The bedroom scenes were undoubtedly  the scariest in the first film.  That disturbing feeling that you are being watched is never appealing. To think it is spooky, to see it on camera confirms a lot of nightmares, but, this film points one thing out from the beginning we are reviewing the evidence. So what happens to this couple? is this thing haunting them going to reveal itself, what or who is it? why ? why? why? For this I loved it, and swiftly moved on to the second film which I didnt love so much, but neither harmed nor really helped its predecessor.

paranormal Activity 2 is actually a prequel to the Paranormal Activity following the younger sister (Krista) of  protagonist Kate of the latter film. It begins amidst the aftermath of a burglary at the home of Krista and her family, and the subsequent installation of cameras all over the corners of the house. However when strange goings-on start to spook the other family members the step-daughter of the haunted starts to dig a little deeper and it is revealed that someone in the family’s past has made a pact with a demonic entity. Idiot. Now it has come to collect on its wager. Enter the first infant male born in the family’s history since a long time ago. It wants the boy (probably to create some sort of anti-Christ) and it will haunt the family and kill them till it gets it. What it doesn’t bank on is the family fighting back and sending the demon on its merry way. Unfortunately for them – but great for us – this helps conclude open ends from the first film which actually takes place after the events in the second…still with me? So if we head back to the first film (Paranormal Activity) we then understand how the protagonist and her carefree boyfriend become subjected to the demon, and how it subsequently reeks its revenge over the whole family and collects on its deal made with ‘Granny demon pact maker’ of past.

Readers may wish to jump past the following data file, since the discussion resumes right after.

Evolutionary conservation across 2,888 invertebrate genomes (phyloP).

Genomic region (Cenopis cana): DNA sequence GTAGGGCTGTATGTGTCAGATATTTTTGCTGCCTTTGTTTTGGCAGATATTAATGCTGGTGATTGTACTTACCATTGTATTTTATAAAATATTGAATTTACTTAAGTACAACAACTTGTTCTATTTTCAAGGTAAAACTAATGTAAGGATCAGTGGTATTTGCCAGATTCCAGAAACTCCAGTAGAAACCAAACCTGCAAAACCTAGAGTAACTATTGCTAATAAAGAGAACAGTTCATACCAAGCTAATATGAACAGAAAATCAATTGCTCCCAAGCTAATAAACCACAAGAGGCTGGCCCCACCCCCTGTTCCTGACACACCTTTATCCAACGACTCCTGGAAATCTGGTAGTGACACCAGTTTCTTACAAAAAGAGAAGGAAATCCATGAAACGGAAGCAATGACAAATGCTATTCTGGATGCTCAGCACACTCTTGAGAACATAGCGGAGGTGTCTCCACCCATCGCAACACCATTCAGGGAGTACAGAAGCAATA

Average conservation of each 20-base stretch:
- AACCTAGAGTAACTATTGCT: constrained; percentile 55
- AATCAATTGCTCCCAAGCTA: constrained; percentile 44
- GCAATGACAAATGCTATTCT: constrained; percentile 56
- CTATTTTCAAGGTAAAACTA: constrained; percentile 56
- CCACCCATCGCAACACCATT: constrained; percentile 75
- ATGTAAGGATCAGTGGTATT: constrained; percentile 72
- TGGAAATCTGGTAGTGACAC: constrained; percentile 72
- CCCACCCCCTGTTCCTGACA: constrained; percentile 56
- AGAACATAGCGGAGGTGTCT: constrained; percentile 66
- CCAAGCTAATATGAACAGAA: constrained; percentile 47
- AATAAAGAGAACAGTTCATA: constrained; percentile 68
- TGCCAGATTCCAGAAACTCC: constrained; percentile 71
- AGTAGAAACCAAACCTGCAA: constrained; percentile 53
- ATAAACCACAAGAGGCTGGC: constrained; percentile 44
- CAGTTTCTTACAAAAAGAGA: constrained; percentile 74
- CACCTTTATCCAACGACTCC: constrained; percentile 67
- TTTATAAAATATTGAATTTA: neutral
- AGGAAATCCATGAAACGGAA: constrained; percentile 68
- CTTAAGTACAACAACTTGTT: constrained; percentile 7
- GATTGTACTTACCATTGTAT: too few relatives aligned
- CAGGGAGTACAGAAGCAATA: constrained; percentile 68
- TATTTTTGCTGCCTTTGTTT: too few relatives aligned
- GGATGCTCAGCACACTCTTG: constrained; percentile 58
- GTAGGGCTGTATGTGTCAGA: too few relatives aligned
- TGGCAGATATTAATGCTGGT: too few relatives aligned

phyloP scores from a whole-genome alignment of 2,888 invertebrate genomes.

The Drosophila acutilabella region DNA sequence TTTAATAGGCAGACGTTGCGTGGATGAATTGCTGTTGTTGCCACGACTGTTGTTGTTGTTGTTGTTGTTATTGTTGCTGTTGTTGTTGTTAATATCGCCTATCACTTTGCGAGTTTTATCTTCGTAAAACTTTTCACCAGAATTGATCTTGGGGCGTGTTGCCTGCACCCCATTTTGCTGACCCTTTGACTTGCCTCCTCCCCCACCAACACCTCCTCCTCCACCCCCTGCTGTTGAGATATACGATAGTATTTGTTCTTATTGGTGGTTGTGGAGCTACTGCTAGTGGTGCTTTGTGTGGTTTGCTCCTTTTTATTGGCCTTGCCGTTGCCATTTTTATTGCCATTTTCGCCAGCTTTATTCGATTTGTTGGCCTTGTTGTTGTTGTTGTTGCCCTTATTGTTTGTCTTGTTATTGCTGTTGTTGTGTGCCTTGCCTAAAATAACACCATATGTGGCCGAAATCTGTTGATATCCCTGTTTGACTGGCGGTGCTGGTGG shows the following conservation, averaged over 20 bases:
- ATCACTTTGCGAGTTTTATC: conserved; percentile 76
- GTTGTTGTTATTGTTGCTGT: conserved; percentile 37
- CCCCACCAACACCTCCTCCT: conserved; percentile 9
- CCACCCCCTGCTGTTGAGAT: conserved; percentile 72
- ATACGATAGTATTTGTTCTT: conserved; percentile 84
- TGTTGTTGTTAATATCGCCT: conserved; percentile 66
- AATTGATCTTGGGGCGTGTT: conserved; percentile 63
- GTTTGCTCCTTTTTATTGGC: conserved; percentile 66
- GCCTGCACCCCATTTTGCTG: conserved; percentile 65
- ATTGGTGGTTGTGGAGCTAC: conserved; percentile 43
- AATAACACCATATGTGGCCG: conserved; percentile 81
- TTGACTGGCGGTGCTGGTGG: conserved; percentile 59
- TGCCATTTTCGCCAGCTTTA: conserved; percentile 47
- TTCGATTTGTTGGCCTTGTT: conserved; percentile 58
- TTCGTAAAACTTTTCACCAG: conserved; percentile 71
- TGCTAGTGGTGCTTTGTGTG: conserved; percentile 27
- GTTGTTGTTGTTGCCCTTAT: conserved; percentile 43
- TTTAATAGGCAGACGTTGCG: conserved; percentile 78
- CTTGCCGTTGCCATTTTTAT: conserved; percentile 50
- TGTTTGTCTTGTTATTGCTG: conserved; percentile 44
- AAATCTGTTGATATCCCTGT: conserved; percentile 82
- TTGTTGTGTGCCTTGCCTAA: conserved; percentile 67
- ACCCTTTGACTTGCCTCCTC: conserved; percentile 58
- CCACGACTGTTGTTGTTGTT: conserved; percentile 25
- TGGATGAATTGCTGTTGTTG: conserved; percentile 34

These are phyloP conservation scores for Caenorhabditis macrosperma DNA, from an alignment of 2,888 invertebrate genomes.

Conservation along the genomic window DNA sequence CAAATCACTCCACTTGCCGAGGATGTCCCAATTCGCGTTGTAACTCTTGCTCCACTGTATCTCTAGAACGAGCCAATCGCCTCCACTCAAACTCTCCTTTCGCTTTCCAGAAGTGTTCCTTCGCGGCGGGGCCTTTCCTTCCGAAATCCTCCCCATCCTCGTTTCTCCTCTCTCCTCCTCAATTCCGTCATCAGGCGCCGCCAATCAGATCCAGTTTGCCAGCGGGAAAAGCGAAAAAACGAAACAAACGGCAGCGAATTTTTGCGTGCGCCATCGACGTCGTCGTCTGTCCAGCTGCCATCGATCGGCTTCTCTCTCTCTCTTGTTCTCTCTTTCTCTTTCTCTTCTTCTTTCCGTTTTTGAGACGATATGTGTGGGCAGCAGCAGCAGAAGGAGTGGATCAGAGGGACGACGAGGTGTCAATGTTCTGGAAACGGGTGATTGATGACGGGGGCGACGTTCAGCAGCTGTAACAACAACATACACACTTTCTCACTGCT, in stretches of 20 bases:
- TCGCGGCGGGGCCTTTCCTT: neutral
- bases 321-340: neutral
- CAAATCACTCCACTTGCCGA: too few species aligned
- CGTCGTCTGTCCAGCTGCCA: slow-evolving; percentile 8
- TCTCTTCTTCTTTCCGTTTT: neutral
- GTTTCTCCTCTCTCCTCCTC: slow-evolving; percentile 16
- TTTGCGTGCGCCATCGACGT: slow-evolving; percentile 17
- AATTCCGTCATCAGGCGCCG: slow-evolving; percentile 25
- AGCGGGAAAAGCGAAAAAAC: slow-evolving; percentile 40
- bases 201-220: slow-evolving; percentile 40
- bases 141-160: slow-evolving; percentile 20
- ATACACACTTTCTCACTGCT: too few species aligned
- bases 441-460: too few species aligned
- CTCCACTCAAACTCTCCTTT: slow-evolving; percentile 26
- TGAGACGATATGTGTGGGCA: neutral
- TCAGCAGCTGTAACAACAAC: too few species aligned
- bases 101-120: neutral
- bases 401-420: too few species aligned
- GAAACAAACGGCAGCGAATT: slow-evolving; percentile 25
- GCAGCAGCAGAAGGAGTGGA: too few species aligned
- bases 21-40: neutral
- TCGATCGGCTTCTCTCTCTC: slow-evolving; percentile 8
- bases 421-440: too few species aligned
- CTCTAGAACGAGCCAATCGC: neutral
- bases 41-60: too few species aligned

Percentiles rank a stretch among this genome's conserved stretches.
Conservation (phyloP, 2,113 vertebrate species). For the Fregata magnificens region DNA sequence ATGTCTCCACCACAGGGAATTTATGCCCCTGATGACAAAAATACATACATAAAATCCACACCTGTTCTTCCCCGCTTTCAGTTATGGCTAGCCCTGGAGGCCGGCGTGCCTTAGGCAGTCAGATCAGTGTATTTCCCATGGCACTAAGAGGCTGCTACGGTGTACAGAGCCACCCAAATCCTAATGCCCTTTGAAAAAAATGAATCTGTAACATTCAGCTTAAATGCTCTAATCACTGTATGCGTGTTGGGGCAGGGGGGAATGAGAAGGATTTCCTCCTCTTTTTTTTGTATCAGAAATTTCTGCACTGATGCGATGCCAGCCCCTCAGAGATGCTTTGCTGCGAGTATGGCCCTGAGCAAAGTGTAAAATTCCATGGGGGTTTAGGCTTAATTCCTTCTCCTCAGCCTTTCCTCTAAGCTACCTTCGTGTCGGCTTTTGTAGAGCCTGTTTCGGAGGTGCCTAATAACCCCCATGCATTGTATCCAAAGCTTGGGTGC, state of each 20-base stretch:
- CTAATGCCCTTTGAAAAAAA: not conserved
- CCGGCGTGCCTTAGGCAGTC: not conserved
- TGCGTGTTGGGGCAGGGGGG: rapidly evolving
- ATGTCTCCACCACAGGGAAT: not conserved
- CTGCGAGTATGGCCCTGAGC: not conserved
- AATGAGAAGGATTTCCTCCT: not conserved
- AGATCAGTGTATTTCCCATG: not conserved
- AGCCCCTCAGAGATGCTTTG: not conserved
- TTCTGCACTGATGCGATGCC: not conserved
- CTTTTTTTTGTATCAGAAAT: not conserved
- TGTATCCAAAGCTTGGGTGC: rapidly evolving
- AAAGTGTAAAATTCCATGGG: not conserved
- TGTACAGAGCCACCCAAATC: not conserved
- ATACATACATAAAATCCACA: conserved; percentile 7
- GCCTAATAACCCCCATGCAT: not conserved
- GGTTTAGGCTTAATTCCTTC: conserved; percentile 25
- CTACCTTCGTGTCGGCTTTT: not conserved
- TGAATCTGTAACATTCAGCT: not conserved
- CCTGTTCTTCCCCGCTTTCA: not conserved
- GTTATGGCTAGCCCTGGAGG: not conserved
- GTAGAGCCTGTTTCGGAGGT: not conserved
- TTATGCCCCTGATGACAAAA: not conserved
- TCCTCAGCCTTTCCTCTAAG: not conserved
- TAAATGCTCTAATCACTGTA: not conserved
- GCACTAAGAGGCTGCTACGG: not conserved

In the second film there are all sorts of religious connotations that were not present or were shunted in the first, mainly by the protagonists boyfriend, from the start.  That’s what freaked me out – the fact that the horror was already explained, it was just us waiting for it to do something. In the first film, we have no idea why it’s all happening, we just know that it’s happened to her before and no one wants to deal with it, not even the psychic, and its that last scene when the psychic gets freaked out, that I find one of the most scariest scenes I have ever witnessed on film.

Bringing me back to the horror ingredients of religion, family, history, psychology. It contained all of these elements that are key to freaking me out. Up until this movie I couldn’t explain why I didn’t like most horror movies or why I preferred Omen and Sixth Sense (not really a horror more thriller) to Halloween and Texas Chainsaw Massacre. Now I know that it has more to do with the psychological and unexplained, than crazed serial killer with a sordid past.

I thoroughly enjoyed these two films, hype or no hype, they are spooky. But don’t watch if you’re expecting endless chases through the dark and knife wielding masked bodies jumping in to frame. It’s a slow build up of emotions and constant tease as to how far you’re allowing your  imagination to go.

4 *